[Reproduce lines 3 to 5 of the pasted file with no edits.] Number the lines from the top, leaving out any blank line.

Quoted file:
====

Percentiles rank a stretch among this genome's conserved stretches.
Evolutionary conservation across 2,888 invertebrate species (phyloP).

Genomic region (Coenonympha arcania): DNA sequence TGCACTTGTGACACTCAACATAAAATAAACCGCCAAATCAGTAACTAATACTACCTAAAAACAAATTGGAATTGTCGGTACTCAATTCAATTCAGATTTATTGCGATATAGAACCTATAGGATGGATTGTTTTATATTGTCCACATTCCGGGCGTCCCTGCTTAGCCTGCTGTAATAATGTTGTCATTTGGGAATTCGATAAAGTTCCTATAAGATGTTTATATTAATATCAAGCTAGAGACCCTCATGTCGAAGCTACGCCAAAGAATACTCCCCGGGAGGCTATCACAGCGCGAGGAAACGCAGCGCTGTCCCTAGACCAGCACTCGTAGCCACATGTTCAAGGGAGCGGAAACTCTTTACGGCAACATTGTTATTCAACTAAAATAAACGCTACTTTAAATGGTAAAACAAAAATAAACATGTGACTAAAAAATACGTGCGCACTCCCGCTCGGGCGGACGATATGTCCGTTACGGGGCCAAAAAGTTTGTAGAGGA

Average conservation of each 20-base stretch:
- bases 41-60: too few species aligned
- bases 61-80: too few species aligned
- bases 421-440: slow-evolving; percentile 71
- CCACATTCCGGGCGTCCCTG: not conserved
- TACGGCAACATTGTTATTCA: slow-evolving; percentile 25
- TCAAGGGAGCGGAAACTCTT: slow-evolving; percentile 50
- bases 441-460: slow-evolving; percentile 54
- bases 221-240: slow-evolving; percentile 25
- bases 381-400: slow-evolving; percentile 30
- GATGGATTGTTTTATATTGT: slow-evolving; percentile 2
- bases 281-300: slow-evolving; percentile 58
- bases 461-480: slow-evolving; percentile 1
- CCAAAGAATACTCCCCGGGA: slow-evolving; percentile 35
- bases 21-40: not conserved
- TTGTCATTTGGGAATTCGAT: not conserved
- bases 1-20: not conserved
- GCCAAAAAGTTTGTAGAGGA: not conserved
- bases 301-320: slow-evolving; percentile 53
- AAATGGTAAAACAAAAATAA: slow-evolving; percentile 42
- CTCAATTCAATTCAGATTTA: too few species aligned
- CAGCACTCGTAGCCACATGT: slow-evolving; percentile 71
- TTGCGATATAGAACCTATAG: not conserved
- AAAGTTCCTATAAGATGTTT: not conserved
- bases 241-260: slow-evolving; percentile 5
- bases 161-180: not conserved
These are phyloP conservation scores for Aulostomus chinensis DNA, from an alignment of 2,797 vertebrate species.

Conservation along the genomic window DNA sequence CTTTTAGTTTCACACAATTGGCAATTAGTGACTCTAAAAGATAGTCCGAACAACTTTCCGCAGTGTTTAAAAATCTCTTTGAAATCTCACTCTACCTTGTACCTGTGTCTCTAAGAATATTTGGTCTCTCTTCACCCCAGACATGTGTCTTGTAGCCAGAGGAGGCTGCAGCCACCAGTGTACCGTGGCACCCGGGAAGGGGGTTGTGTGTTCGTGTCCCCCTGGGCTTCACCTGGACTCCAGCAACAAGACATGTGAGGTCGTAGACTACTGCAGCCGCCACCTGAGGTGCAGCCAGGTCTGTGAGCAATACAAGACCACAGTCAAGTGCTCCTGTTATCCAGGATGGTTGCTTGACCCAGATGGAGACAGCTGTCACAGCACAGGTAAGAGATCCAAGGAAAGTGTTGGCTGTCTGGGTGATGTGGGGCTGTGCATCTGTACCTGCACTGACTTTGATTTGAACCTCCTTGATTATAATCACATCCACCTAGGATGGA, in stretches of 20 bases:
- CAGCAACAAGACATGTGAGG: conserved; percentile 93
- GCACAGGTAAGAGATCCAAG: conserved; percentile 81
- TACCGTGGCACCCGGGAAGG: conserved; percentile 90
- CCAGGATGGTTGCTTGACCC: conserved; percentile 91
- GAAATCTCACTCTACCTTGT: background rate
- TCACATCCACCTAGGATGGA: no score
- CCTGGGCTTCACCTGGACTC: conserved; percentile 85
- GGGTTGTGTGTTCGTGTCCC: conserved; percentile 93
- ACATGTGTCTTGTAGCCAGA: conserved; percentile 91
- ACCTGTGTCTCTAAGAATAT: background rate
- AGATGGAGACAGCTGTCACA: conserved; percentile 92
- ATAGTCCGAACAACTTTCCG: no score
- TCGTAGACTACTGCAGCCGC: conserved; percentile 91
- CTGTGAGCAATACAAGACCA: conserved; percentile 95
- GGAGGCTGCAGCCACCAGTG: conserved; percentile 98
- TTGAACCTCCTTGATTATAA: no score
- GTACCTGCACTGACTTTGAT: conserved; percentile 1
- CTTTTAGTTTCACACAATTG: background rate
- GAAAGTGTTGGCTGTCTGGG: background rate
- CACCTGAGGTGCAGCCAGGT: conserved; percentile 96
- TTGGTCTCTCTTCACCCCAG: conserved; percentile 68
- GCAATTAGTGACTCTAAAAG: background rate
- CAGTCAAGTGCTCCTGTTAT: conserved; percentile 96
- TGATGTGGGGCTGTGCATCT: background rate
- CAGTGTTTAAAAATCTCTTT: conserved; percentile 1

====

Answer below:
Genomic region (Coenonympha arcania): DNA sequence TGCACTTGTGACACTCAACATAAAATAAACCGCCAAATCAGTAACTAATACTACCTAAAAACAAATTGGAATTGTCGGTACTCAATTCAATTCAGATTTATTGCGATATAGAACCTATAGGATGGATTGTTTTATATTGTCCACATTCCGGGCGTCCCTGCTTAGCCTGCTGTAATAATGTTGTCATTTGGGAATTCGATAAAGTTCCTATAAGATGTTTATATTAATATCAAGCTAGAGACCCTCATGTCGAAGCTACGCCAAAGAATACTCCCCGGGAGGCTATCACAGCGCGAGGAAACGCAGCGCTGTCCCTAGACCAGCACTCGTAGCCACATGTTCAAGGGAGCGGAAACTCTTTACGGCAACATTGTTATTCAACTAAAATAAACGCTACTTTAAATGGTAAAACAAAAATAAACATGTGACTAAAAAATACGTGCGCACTCCCGCTCGGGCGGACGATATGTCCGTTACGGGGCCAAAAAGTTTGTAGAGGA

Average conservation of each 20-base stretch:
- bases 41-60: too few species aligned